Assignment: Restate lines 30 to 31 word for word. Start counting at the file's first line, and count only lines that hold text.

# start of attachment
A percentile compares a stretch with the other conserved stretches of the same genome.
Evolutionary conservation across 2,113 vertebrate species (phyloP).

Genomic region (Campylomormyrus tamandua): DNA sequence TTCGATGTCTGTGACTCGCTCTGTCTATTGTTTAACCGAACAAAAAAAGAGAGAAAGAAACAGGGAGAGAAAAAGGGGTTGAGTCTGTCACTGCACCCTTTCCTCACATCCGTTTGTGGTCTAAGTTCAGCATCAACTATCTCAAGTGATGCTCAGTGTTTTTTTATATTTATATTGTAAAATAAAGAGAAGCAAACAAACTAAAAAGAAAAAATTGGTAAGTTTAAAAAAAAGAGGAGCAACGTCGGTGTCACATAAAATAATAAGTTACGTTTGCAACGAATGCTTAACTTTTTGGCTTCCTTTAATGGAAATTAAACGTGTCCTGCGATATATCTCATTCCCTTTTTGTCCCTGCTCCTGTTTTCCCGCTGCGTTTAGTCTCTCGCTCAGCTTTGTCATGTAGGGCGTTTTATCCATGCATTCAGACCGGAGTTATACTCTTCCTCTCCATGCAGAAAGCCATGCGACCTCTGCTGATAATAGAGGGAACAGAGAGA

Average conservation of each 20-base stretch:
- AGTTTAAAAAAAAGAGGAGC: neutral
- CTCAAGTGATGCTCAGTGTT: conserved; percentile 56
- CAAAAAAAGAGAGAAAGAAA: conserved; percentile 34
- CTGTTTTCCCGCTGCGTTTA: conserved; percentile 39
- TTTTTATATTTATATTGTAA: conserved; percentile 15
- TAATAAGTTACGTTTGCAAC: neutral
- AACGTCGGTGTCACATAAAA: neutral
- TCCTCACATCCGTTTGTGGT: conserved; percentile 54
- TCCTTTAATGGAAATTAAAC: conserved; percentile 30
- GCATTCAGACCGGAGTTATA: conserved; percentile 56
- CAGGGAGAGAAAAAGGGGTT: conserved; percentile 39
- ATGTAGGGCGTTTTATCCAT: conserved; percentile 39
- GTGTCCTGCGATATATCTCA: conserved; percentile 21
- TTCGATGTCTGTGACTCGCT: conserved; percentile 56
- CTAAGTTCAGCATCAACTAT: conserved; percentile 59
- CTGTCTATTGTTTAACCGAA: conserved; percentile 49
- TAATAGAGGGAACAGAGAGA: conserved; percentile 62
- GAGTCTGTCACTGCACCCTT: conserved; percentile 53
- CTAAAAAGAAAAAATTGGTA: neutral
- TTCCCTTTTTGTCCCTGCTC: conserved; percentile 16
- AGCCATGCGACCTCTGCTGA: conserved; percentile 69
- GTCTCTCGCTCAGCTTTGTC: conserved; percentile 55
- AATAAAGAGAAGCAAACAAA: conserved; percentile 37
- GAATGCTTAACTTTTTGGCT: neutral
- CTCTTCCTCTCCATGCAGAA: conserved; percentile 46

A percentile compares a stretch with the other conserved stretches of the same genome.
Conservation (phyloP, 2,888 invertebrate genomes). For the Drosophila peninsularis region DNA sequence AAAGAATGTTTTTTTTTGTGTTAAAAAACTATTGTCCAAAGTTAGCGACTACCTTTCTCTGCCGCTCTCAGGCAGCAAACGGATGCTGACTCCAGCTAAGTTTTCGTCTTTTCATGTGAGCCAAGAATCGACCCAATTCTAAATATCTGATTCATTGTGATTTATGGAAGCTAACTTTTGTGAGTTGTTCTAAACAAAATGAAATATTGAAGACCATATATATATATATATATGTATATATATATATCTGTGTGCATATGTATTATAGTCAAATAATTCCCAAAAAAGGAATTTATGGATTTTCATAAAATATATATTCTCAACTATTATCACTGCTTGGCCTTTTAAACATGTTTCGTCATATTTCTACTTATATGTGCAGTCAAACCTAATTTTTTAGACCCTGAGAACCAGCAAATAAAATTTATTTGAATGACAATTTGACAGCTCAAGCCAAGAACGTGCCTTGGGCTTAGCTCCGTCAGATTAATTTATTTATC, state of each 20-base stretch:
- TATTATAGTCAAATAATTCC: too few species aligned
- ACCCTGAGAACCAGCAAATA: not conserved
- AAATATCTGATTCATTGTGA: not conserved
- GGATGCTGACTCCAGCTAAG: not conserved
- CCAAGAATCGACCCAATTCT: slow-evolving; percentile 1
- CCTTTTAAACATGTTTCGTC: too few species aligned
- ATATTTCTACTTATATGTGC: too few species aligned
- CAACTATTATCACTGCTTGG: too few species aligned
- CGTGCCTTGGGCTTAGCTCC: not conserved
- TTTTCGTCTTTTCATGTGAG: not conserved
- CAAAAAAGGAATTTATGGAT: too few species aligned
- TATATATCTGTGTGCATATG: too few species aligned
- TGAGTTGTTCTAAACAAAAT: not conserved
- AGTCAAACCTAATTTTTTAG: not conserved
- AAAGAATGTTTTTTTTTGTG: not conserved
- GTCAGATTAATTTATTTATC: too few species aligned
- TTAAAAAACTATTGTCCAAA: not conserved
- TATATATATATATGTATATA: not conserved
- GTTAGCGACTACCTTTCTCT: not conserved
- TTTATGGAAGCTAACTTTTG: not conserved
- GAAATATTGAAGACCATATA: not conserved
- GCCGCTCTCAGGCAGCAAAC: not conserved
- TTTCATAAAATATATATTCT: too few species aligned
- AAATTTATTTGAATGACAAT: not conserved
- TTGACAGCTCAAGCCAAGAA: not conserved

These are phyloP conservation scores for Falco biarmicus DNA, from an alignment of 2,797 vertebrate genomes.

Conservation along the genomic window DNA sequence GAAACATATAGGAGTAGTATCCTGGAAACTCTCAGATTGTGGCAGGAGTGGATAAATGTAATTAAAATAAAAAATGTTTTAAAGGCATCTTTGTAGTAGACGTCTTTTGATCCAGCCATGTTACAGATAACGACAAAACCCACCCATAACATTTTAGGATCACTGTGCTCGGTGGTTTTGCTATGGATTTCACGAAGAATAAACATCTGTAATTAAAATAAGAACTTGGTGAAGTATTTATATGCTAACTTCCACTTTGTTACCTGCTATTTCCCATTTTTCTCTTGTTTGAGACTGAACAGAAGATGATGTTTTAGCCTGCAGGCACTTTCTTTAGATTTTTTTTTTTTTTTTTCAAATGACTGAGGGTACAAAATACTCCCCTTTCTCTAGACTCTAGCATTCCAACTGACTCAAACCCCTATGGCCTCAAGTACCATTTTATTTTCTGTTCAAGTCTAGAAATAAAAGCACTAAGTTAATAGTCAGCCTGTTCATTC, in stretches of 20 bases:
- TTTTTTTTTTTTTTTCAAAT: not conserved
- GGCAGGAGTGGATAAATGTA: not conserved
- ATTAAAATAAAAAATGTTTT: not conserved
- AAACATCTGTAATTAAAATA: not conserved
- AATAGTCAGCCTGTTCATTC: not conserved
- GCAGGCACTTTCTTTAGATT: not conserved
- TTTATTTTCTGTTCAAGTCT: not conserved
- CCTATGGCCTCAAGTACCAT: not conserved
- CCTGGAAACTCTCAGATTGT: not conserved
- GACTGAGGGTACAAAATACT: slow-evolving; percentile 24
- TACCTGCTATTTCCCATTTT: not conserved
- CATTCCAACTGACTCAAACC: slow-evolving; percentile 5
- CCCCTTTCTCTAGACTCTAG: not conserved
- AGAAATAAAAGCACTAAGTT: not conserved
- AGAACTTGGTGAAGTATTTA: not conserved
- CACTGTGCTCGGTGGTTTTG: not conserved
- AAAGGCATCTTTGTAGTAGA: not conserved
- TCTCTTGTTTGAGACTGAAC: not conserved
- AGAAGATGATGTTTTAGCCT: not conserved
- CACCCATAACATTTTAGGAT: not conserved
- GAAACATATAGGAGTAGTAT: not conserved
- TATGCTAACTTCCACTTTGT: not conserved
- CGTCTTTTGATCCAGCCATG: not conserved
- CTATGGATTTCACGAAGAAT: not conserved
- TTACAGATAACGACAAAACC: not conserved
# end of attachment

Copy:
A percentile compares a stretch with the other conserved stretches of the same genome.
Conservation (phyloP, 2,888 invertebrate genomes). For the Drosophila peninsularis region DNA sequence AAAGAATGTTTTTTTTTGTGTTAAAAAACTATTGTCCAAAGTTAGCGACTACCTTTCTCTGCCGCTCTCAGGCAGCAAACGGATGCTGACTCCAGCTAAGTTTTCGTCTTTTCATGTGAGCCAAGAATCGACCCAATTCTAAATATCTGATTCATTGTGATTTATGGAAGCTAACTTTTGTGAGTTGTTCTAAACAAAATGAAATATTGAAGACCATATATATATATATATATGTATATATATATATCTGTGTGCATATGTATTATAGTCAAATAATTCCCAAAAAAGGAATTTATGGATTTTCATAAAATATATATTCTCAACTATTATCACTGCTTGGCCTTTTAAACATGTTTCGTCATATTTCTACTTATATGTGCAGTCAAACCTAATTTTTTAGACCCTGAGAACCAGCAAATAAAATTTATTTGAATGACAATTTGACAGCTCAAGCCAAGAACGTGCCTTGGGCTTAGCTCCGTCAGATTAATTTATTTATC, state of each 20-base stretch: